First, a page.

In N.Y., texting a primary offense

governor andrew cuomo signs distracted driving legislationNew York means business with violators of its texting and driving law: The governor signed legislation giving primary enforcement status to the offense.

That means law officers can stop and cite offenders of the state’s electronic distracted driving laws. Handheld cell phone use already carries primary enforcement status in New York.

Gov. Andrew Cuomo also said he would order the DMV to carry out his plan to assess a third point against the drivers licenses of texting and handheld cell phone violators.

“It’s plain and simple: Distracted driving leads to tragedies that have affected families all across New York,” Cuomo said while signing the bill in Manhattan on July 12. “This new law will help ensure that drivers keep their eyes on the road and their hands on the wheel.”

The Assembly and Senate on June 14 approved the texting plan, sponsored by Sen. Carl Marcellino, R-Long Island, and Assemblyman Harvey Weisenberg, D-Nassau County. The law resulting from bills S5643 and A8106 did not increase penalties for violators — just increased the chances of their being pulled over and cited. The fine for violations remains at $150.

The governor’s plan for the third point did not clear the legislative, so he’s doing it administratively, via state regulations. New Yorkers who text and drive became subject to 2-point penalties earlier this year. That rule change brought handheld cell phone violations in line with penalties under the state’s newer (2009) text messaging law.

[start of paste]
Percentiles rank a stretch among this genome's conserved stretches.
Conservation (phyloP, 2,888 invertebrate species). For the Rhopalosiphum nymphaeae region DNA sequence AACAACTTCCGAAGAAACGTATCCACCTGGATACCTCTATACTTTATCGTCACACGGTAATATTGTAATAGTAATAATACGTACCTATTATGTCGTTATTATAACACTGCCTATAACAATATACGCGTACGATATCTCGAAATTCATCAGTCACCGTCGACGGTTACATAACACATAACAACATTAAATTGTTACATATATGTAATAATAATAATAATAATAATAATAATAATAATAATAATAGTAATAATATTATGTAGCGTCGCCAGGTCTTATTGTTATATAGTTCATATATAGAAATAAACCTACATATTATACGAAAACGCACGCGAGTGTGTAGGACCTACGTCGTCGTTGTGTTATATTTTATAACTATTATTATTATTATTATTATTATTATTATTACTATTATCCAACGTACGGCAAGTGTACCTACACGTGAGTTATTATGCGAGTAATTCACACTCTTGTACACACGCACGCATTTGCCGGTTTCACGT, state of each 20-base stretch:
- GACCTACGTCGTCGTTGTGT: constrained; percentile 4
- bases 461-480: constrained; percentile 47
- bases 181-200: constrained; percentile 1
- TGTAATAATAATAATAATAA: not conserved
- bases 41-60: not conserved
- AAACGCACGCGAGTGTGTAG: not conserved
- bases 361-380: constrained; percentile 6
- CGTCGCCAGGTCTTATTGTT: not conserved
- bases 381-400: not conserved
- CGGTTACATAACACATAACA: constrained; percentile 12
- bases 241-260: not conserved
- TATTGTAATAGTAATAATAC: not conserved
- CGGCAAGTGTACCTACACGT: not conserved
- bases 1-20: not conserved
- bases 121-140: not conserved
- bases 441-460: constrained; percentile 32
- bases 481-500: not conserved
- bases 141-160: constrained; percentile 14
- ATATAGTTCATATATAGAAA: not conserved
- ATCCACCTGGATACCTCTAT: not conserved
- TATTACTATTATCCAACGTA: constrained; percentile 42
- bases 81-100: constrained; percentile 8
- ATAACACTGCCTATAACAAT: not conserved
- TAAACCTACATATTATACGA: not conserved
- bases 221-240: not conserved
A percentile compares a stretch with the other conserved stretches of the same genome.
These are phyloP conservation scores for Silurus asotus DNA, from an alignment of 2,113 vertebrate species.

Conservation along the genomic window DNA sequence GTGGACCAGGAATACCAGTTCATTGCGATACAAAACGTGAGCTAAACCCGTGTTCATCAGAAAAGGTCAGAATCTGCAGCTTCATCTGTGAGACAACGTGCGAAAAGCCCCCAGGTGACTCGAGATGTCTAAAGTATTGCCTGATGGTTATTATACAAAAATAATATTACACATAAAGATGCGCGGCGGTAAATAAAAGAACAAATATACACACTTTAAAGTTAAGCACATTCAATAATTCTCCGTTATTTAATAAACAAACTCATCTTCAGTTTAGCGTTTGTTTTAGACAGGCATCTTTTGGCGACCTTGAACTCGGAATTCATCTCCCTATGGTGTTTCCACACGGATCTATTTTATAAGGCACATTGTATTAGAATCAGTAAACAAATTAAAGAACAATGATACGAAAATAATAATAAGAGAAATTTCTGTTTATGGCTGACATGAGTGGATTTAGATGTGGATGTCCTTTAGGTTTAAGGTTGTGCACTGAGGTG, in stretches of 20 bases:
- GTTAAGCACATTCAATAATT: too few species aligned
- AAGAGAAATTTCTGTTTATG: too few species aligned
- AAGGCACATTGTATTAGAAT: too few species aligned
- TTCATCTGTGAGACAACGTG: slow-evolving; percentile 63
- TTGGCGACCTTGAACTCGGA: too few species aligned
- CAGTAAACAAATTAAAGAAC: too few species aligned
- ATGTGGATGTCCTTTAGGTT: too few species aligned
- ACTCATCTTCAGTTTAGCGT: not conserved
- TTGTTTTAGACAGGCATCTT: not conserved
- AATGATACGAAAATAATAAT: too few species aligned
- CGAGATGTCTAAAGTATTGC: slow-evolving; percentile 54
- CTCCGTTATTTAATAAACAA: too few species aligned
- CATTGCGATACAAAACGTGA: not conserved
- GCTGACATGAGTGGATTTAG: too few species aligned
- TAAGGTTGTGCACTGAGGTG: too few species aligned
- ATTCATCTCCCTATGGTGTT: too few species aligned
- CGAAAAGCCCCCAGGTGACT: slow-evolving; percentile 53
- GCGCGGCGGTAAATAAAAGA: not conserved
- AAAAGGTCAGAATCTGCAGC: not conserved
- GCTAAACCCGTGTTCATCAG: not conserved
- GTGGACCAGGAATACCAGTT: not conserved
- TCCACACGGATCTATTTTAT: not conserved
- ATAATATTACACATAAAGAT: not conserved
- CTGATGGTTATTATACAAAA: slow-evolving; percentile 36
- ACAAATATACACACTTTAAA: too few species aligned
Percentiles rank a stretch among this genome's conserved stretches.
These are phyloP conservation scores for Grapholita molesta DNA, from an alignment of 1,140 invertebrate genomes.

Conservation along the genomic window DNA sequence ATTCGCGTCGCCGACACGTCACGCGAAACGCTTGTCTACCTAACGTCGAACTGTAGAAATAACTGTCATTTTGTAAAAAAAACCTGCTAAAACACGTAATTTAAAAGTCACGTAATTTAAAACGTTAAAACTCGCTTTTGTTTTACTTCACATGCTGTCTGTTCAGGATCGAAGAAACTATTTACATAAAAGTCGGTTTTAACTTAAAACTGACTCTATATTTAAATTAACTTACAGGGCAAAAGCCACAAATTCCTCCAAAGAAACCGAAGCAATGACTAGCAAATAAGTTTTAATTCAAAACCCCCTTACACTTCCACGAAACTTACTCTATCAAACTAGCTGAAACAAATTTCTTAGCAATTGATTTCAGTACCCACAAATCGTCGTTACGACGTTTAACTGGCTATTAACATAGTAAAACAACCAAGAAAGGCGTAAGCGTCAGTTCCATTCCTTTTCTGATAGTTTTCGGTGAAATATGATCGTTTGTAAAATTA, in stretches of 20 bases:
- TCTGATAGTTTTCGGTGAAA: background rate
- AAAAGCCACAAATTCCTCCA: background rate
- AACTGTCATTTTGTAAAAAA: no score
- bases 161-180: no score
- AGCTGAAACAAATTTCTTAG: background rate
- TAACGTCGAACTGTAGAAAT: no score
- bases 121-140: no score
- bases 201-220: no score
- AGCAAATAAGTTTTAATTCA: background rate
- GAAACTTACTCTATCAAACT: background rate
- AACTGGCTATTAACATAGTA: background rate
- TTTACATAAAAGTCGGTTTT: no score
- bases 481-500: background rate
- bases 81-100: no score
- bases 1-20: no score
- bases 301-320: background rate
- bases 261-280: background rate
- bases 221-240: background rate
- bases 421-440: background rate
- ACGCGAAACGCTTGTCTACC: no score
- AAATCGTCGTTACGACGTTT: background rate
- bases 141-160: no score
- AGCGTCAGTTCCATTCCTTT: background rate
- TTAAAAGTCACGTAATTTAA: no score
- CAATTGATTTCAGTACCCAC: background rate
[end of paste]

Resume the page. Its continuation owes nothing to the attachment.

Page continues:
Marcellino said at the texting-bill signing, “With this new legislation, New York State driving laws have finally caught up with today’s technology.”

Weisenberg added, “As a former police officer, I’ve seen the devastation caused by distracted drivers. Today, we are giving law enforcement the tools they need to keep our roads safe and prevent future accidents.

Read the New York distracted driving news page

Comments

  1. I understand is why can’t you use a regular bluetooth or head-set, you are not holding the phone in your hand nor the head-set or bluetooth. I think that this law was not only made to prevent people from using their cellphones but also to make more money for the state since according to officials we are in deficit.

  2. Al Cinamon says:

    If NY State means business, why doesn’t it ban “talking” on a cell phone while driving instead of just “holding” a phone? According to every survey ever done, the conversation is the distraction. And if holding a phone is such a distraction, why doesn’t the state ban holding a cup of coffee or a pencil or a lipstick?

    Furthermore, making texting a primary offense will just cause drivers to keep the device out of sight. Instead of holding the device at the top of the wheel, they will not place it i their laps causing a greater danger on the roads.

    It’s all phony baloney designed to fool the motoring public and maybe raise some revenue whenever they feel like having a “crackdown.”

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